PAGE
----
Eastern Dakotas

Being Part of a Ground Crew...

Eastern Dakotas
Written by Helina Alvarez
Tuesday, June 07, 2016

Photo of Helina Alvarez.If you’ve never been a part of a ground crew then it’s definitely worth giving it a try if you have an opportunity. I’m not talking about a group project at work or school. I’m talking about doing actual manual labor. This waterfowl breeding population survey isn’t crazy hard work, but it’s still work. May 19, 2016 concluded my second year being a part of the Eastern Dakota ground crew, and every year has been filled with personal growth. Not only does a crew grow as a group, but you tend to grow as an individual as well. You figure out what you can tolerate and have patience for and what you can’t. There are days when some of the crew may not be able to work to their fullest potential and the others pick up their extra work. A good crew doesn’t complain about it because it’s not considered doing someone else’s work. It’s viewed as working as a team. The long sweaty days, the high winds, the ducks flushing before you even get to the wetland. Dealing with these difficulties is doable when a crew can work together. You may come from different backgrounds, and you may have different lifestyles, but if you can find a middle ground, then anything is possible.

Kruse Control

Eastern Dakotas
Written by Pam Garrettson
Tuesday, May 24, 2016

Pam Garrettson.We completed the eastern Dakotas survey last Thursday, May 19th, a record early finish. We started early and only had two weather days. Conversely, the western Dakotas ground crew, led by Tony Roberts, got snowed on in Montana, and that, plus a few other complications, delayed them a week, so they finished the same day we did. We both found, contrary to last year, much wetter conditions in southern South Dakota, then drier conditions as we moved north. So we all met up in Minot, sent two of my crew back to Denver with the Eastern Dakotas truck (thanks to Dave Olson in the region 6 office), and Tony and I began the two-day drive back to Maryland.

Survey Completed in Eastern Dakotas

Eastern Dakotas
Written by Terry Liddick
Wednesday, May 18, 2016

Terry LiddickWell, today, May 18th, Dave and I completed the final transects of the Eastern Dakota’s survey area. We departed Devil’s Lake and completed the two transects that stretch from the area just west of Minot and continued west to the Montana border.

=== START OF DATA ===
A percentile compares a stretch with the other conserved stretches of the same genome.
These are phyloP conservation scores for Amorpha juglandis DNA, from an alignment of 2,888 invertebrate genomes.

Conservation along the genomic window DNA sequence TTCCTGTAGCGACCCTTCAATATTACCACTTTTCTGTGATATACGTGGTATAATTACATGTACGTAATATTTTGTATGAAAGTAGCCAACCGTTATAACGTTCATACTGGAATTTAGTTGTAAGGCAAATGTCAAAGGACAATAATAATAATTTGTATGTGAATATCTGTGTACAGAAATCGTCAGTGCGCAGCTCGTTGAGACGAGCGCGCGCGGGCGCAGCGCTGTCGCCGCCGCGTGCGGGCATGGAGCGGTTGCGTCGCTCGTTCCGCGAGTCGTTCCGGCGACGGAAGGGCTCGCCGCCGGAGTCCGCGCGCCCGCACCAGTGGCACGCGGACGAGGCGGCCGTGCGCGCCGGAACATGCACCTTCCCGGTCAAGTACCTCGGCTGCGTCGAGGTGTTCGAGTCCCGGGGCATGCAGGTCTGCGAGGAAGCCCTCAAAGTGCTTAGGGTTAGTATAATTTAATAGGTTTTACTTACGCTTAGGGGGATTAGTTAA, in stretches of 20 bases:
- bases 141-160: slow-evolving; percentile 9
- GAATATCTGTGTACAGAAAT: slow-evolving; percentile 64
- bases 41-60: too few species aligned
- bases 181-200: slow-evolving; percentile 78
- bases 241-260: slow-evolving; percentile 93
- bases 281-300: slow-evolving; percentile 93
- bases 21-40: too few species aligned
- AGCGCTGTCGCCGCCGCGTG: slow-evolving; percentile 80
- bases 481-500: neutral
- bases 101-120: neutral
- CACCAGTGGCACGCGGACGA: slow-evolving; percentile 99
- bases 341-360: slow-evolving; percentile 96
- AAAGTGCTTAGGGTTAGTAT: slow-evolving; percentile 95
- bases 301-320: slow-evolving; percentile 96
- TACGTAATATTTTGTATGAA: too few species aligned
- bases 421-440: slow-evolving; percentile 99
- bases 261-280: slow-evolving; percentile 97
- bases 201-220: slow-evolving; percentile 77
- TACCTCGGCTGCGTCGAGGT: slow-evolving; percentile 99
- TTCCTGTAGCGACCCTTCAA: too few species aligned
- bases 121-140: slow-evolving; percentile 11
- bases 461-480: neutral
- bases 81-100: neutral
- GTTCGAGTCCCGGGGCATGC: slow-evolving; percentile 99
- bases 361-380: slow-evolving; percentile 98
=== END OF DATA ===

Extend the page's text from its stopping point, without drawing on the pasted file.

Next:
Who's Missing?

Eastern Dakotas
Written by Pam Garrettson
Monday, May 16, 2016

Pam Garrettson.Last time I wrote, I alluded to the loss of grasslands and wetlands in the Eastern Dakotas crew area. This isn’t about water, though water is obviously important for breeding ducks. Though southern South Dakota was wetter than it has been in quite a few years, as we moved north things have been much drier, and that’s okay. Wet-dry cycles keep wetlands healthy; years of high water and phosphate fertilizer runoff had turned many larger wetlands into cattail-choked messes that were of little benefit to wildlife, or water too deep to support emergent vegetation at all. Some of these have now gone completely dry, and have been mowed, burned and even plowed through. But when water returns to those basins, their seed banks will sprout and create the nutrient-rich “hemi-marsh” (half emergent vegetation, half open water) that ducks and other waterbirds favor.

Eastern Dakotas Ground Crew Making Great Progress

Eastern Dakotas
Written by Terry Liddick
Monday, May 16, 2016

Terry LiddickThe Eastern Dakotas crew assembled in Mitchell, SD, this year on May 2nd. Once again, I have Dave Fronczak as my observer, the sixth consecutive year we have been the aerial crew. The ground crew this year is being led by Pam Garrettson, a veteran of many years of ground crew leadership in both the Eastern Dakotas and Western Dakotas and Montana. She has 2 returning members from last year, Stephen LeJeune and Helina Alvarez, Stephen’s 3rd year and Helina’s second. They also have Clay Edmonson. It is his first year on the BPOP ground crew, but he has done four square mile plots in the past. So we have a very veteran ground crew as well this year.